You may not have the funds to build an e-commerce system on the scale of Amazon, but there are several lessons you can learn from them that will help you sell more, online and offline.
Make it easy to buy. Amazon pioneered One Click Ordering, where customers’ shipping and credit card information is stored for future purchases. They make it easy to buy without pulling out your wallet and inputting a lot of data. Can you set up accounts or keep customer billing information available so they can buy with a phone call or a signature?
Get others to sell for you. Amazon.com Associates was the first online affiliate program. Associates link from their Web sites to Amazon.com, and they are paid commissions for the sales they refer. Today, more than 900,000 Web sites send customers to Amazon.com. You can implement your own affiliate program with inexpensive software, or by using one of many services that will administer your program for you. Offline, reward customers who send new business your way with free products or services.
Show related products. While shopping at Amazon, you will see suggestions such as “Customers who bought this item also bought . . . " Make displays of related products in your retail location, group products and accessories in your catalog, and list product suggestions on Web pages.
Provide customized information. Amazon remembers what you buy and even the products for which you have shopped. Your shopping habits are used to provide personalized recommendations when you arrive at Amazon.com. You may be able to use features in your online shopping cart to make upsells based on the item purchased. Send e-mails or postcards to customers who bought certain products when you have a new product or service that might interest them.
Encourage the growth of community. Customers can post reviews to any product page on Amazon.com. Want to recommend a favorite product, or warn others about a dud? Post a review. Although the system isn’t perfect, you can get a lot of good information from customer reviews, and the availability of this information encourages customers to shop at Amazon. A user group or online forum can make customers feel a part of your community.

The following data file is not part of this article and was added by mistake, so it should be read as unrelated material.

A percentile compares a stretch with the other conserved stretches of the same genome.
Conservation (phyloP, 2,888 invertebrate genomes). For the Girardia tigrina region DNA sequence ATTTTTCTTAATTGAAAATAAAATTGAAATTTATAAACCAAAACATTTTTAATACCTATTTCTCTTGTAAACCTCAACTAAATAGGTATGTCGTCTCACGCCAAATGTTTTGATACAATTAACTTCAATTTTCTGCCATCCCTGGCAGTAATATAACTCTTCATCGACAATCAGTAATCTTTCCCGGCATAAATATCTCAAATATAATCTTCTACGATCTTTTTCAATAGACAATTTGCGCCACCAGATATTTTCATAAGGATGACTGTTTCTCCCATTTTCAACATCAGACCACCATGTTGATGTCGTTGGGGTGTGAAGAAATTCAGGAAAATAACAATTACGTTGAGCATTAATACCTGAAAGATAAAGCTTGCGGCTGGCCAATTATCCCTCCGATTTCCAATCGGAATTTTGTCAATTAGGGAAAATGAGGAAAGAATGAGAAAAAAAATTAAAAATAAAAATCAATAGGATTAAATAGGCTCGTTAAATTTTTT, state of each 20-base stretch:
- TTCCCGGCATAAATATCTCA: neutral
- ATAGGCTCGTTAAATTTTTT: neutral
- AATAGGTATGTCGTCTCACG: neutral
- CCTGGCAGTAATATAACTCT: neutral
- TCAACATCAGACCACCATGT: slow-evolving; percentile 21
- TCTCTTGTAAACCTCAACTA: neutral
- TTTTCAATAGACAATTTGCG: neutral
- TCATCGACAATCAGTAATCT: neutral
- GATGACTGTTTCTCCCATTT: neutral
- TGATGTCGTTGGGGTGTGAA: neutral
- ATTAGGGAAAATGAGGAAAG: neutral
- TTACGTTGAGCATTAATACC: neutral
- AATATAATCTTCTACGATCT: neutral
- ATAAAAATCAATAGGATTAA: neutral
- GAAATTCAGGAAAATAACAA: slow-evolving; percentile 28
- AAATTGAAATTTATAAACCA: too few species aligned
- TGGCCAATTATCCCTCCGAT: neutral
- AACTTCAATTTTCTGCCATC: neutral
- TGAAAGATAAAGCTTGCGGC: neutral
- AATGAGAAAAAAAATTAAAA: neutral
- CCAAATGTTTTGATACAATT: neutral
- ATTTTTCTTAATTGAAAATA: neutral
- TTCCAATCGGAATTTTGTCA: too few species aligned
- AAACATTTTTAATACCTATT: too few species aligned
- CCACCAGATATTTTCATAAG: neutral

Do what you do best. If you visit Borders.com, you will discover that it is run by Amazon.com. Borders decided that they did not want to reinvent the wheel when it came to e-commerce, and turned over their Web site to Amazon so they could focus on their brick and mortar stores. You can learn from both sides of this relationship. If something doesn’t fit with your core business, outsource it. If there is something you do very well, consider offering the service to others, even your competitors. Everyone wins.
Although you may not (yet) be a giant, you can learn lessons from the giants such as Amazon.com. Apply them to your business and increase your profits.
Copyright Cathy Stucker. As the IdeaLady, Cathy Stucker helps authors, entrepreneurs and professionals attract customers and make themselves famous. To learn more about marketing and get free marketing tips, visit Cathy at http://www.IdeaLady.com/